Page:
A team of researchers from the Universitat Politècnica de València (UPV), the Centro Universitario de la Defensa de la Universidad de Zaragoza (UNIZAR), and the Tsing-Hua National University (Taiwan) has published a complete study on the latest advances and technological projects that are being carried out around the world.

Of all of them would revolutionise the way we get around and the idea we currently have of roads. The roads of the future will be able to create sounds to warn drivers of a danger on the road or if they are speeding; they will turn vehicles into sources of energy to light the street lamps; and they will be able to tell us the weight of a truck or automatically recharge electric vehicles. their signals will have nothing to do with the current ones; There will be smart crossings and they will incorporate advanced sensors and different communication devices that will reduce rescue times in the event of an accident. They will also talk to drivers, who will be notified automatically of their driving violations.

Juan Carlos Cano, researcher at the UPV’s Computer Networks Group (GRC-DISCA) and one of the authors of the study, affirms that roads “are getting smarter. The infrastructures of 30 years ago have nothing to do with the current ones, and they will change a lot over the next few decades. They will be much safer roads thanks to the great advances in telecommunications, 5G and cloud computing, among other technologies. And, in addition, they will contribute to reducing the environmental impact of vehicles. Some of the roads we present in the study look like science fiction, but they aren’t at all. In all of them they are already working somewhere in the world and all of them are technologically viable in our environment”.

In their study, the team analysed projects that are being carried out in countries such as China, the United Kingdom, Sweden, Japan, and Spain. In all of them, there is a common denominator: roads are no longer a simple physical infrastructure to transport people or goods, but become a superhighway “with communications and intelligence capabilities unimaginable decades ago”, says Professor Chai K. Toh, from the National Tsing Hua University and a member of the Royal British Academy of Sciences. For Toh, considered the father of wireless networks without infrastructure (Mobile Ad Hoc Networks), in 20 years, roads as we know them today will no longer exist, they will cease to be completely passive elements to become active. “They will begin to transform into smart roads”, highlights Toh,”with smart streetlights, smart intersections, wireless traffic signals that will provide information to drivers and will have automatic accident detection systems, as well as rapid emergency assistance, among other novelties”.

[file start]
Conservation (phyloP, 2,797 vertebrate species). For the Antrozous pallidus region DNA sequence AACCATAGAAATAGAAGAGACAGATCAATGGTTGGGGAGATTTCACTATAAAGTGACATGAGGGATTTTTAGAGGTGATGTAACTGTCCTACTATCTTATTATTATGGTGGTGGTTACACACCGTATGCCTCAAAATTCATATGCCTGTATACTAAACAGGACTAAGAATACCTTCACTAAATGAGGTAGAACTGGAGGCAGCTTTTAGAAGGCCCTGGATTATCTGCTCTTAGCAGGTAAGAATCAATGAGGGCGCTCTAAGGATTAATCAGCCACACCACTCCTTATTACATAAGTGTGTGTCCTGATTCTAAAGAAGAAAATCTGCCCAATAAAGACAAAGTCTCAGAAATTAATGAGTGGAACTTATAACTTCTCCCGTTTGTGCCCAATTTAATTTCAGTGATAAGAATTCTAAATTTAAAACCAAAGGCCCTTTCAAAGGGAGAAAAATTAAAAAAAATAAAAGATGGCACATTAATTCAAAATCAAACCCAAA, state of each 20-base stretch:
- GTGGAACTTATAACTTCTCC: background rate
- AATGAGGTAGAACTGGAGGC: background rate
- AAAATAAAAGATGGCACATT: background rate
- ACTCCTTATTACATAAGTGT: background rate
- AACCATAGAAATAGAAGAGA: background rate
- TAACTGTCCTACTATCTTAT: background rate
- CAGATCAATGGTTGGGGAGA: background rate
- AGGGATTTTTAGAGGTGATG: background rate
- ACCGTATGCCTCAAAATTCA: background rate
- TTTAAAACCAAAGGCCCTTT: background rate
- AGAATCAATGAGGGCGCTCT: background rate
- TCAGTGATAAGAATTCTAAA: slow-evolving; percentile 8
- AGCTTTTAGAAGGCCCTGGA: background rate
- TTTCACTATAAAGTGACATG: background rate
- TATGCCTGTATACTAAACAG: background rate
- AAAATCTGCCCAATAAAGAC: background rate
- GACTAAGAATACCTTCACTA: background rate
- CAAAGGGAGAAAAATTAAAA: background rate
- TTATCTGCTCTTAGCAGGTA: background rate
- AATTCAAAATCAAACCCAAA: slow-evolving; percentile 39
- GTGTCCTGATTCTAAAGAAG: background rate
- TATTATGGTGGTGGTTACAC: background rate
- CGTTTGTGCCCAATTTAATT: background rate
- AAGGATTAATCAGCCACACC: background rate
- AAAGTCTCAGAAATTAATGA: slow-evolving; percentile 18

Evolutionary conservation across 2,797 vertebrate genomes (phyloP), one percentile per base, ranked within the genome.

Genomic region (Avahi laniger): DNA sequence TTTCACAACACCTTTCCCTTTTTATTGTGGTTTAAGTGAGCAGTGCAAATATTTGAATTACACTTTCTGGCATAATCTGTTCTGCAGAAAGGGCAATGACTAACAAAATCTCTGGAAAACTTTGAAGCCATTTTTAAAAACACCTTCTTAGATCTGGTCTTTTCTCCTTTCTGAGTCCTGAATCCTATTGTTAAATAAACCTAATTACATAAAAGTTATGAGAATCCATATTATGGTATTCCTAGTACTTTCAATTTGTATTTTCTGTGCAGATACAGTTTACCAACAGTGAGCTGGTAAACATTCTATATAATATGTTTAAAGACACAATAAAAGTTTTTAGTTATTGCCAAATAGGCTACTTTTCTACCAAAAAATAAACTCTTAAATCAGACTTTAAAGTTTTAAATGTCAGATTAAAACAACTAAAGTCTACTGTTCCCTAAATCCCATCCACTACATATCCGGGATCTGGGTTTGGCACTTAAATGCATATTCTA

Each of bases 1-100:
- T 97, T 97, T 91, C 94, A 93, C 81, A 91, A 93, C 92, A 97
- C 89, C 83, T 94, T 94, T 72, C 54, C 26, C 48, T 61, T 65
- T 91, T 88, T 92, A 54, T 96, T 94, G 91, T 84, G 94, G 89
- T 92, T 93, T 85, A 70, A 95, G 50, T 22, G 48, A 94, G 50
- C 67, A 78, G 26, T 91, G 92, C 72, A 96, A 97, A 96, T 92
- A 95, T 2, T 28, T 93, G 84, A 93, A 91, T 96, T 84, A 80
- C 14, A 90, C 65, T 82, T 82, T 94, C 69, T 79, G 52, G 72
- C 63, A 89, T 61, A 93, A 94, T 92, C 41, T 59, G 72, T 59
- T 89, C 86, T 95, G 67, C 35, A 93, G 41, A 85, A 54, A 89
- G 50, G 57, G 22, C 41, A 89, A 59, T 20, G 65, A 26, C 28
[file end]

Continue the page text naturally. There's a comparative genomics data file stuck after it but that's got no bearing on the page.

In the case, for example, of musical roads, in Japan there are already more than 30, spread over cities such as Hiroshima, Shizuoka, Oita, Gunman or Hokkaido. In the latter, engineers from the city’s Industrial Research Institute designed a project in which vehicles are turned into tuning forks. “They do it using resonance devices spread over the road surface. As the vehicles roll over them, they generate high or low notes and, in turn, music,” explains Toh. “Also”, he adds, “they exist in South Korea, where these musical highways warn drivers, generating chords of a popular song. Likewise, in Taiwan, on the Dinglin Road in Kinmen, cars traveling at 50 km / h generate a melody of El Olivo. And in New Mexico, on historic Route 66 between Albuquerque and Tijeras, drivers can hear the song America the Beautiful when they hit 45 miles per hour (72.4 km / h).”

They are not the only advances already visible. Freight roads, capable of supplying energy to vehicles, are also a reality in countries such as South Korea, Sweden, and the United Kingdom.

Along with all this, there are more and more devices that allow motorways to be connected to vehicles thanks to technologies such as V2X, V2V or VANET, which warn of road hazards, accidents, traffic congestion, and even detect potentially dangerous drivers.

In the field of health and safety, technology can help reduce response times in the event of an emergency, as well as increase reliability in manoeuvres such as overtaking. Indeed, one of the latest developments by the UPV team is a new application that offers the driver greater safety when overtaking a truck – or another vehicle larger than their own.

“Installed on mobile phones”, Cano indicates, “with the rear camera oriented towards the windshield and the screen towards the driver, a video is automatically transmitted, captured by the vehicle in front, to the vehicle behind, where the most traffic is shown. ahead so that, in this way, the driver can decide if it is safe to overtake”.

The UPV researcher also points out that the combination of information and communications, together with the development of autonomous vehicles – both cars and drones -, already allow, and will do so even more in the future, to dynamically and efficiently manage the traffic, which will also result in greater security.

“In addition”, concludes Cano, “the drones will be able to warn of incidents such as accidents, collapses or speed bumps, to the approaching vehicles, thus also improving the safety of the driver and passengers.

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